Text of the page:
Incident Response – Avoiding Cyber Streetlights

June 19, 2020

Cyberattacks are sophisticated and challenging at the best of times, especially given the modern tactics adversaries use to confuse and misdirect incident response (IR) teams. Investigative success comes with knowledge and context of the business environment, allowing you to determine the nature of the attack and decide how best to deal with it. The problem is, investigations never go to plan. Even with the most skilled experts in the room and a plethora of tools and training at your disposal, human factors can harm investigations.


Investigation Psychology with Incident Response 

An essential but often overlooked factor when building IR capability is the impact certain human behaviours can have on investigative outcomes. Incident managers need to be aware of these traits to be able to counteract their effect. Adverse responses can harm witness testimony and destroy digital evidence, and in some cases, cause more harm than the initial attack. The following common human behaviours can mislead incident investigations, resulting in inappropriate or unfavourable outcomes:


1. The Streetlight Effect

The Streetlight Effect gets its name from the following psychologists’ parable.

An intoxicated man is crawling on his hands and knees under a streetlight. “Do you need some help?”, asks a passing stranger. The man says he’s okay, he’s dropped his wallet. “Where did you drop it?”, asks the stranger. Scratching his head, the man says he’s sure he dropped it down the road. Confused, the stranger asks “Why are you searching here and not at the spot where you thought you dropped your wallet?”, to which the man responds “Because the light is better over here.”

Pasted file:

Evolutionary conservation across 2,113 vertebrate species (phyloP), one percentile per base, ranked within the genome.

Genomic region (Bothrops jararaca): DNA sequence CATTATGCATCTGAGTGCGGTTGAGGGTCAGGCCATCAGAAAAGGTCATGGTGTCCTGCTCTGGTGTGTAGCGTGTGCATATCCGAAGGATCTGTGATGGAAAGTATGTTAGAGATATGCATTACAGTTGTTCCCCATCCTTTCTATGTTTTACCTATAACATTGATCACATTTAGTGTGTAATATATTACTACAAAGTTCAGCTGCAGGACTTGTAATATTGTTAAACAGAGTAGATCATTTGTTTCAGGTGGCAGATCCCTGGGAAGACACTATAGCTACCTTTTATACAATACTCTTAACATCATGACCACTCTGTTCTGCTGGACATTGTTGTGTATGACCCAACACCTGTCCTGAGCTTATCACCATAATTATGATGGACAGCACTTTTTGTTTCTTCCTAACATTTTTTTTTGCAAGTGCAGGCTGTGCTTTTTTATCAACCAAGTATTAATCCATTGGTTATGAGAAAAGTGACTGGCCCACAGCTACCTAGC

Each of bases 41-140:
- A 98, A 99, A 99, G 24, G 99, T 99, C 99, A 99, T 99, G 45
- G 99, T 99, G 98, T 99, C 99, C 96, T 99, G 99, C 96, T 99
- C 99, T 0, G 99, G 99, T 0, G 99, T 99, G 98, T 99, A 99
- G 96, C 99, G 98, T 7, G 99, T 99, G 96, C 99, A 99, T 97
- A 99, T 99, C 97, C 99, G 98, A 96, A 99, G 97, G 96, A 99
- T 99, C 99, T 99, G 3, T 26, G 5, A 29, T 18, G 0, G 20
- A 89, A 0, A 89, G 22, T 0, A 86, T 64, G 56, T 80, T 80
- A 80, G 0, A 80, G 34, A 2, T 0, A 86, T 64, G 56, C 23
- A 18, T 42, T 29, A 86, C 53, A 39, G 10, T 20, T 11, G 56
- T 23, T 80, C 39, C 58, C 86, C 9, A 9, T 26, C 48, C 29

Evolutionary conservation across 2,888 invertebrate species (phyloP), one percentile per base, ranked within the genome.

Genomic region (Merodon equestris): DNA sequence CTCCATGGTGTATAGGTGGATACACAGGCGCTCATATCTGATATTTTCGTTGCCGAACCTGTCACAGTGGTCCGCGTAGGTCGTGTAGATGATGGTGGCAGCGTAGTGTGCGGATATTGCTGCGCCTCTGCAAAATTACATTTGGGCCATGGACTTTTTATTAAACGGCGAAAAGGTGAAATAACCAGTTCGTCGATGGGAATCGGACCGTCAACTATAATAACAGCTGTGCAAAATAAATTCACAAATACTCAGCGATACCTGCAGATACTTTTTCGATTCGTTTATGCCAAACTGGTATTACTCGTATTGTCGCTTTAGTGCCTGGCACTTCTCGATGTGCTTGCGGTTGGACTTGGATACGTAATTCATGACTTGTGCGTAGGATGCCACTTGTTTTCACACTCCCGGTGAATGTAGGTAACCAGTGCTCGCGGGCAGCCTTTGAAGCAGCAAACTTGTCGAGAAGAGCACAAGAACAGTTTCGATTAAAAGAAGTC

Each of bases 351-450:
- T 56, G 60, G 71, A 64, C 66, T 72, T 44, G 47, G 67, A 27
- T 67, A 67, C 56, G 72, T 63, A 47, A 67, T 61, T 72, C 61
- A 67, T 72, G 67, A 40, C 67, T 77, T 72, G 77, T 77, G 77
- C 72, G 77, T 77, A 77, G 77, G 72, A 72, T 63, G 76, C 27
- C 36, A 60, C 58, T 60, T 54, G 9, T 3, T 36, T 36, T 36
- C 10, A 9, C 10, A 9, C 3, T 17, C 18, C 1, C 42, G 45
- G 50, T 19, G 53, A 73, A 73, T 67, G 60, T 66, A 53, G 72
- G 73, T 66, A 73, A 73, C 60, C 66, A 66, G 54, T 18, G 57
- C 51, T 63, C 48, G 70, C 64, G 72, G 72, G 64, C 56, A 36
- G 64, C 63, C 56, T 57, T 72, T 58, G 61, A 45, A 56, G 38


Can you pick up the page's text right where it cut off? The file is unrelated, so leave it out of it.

Incident responders must ensure they don’t take the first obvious path through an investigation as it can lead to erroneous conclusions that may leave the business exposed to residual risks, especially if the threat hasn’t been contained. It’s no surprise that cyber adversaries are smart, cunning and deceptive, covering their tracks as they rummage through our networks and systems for things to steal. Responders must avoid this Streetlight Effect by leaving no digital stone unturned and questioning the conclusions of those they interview. This behaviour leads us to the next psychological trait IR managers need to be aware of.


2. Truth-Default Bias

It’s human nature to trust people first.  Novice investigators often assume the people they encounter are honest, since it’s easier to trust what individuals say than face possible confrontation by challenging their testimony. However, in IR, you should never believe what people say. Instead, you should capture evidence and witness proof firsthand, eliminating the possibility of conclusions built on hearsay. For many reasons, deception creeps into discussions with managers, users and IT people, usually when people don’t want to admit their mistakes, guilt, fallibility, or gaps in their knowledge. Intentional deception is rarer, but in many cases, misdirection is subconscious. The intent may be to take the IR team’s gaze away from their work or to cover up a mistake or problem. Busy administrators can also misdirect when assuming they know what happened and reporting it as fact rather than investigating thoroughly. Expecting honesty even when it might sound implausible is known as Truth-Default Bias. IR managers can counteract its effects by believing nothing and seeking evidence to back up every claim.


3. Confirmation Bias

For IR managers, Confirmation Bias is one of the most challenging traits to navigate, since members of the IR team can also fall into this trap. Confirmation Bias is the tendency for people to look for evidence or propose hypotheses as truths which confirm their personal beliefs as to how something happened. The outcome of influencing an IR team by Confirmation Bias is that the investigation lacks evidence-based decision making, with conclusions based on supposition and conjecture. No two attacks are the same, so proposing a hypothesis and cherry-picking data to prove it correct, must be avoided at all costs.


Experience is the best way to ensure psychological traits don’t ruin good investigations. We recommend IR teams undertake training to help them manage these behaviours and conduct awareness sessions that explain the issues and simulate interviews with exaggerated acts of each characteristic. IR is as much about dealing with people as it is about dealing with systems. But the difference is, people are unpredictable, so it’s time to take back control and reverse the odds.


Written By: Tony Campbell 

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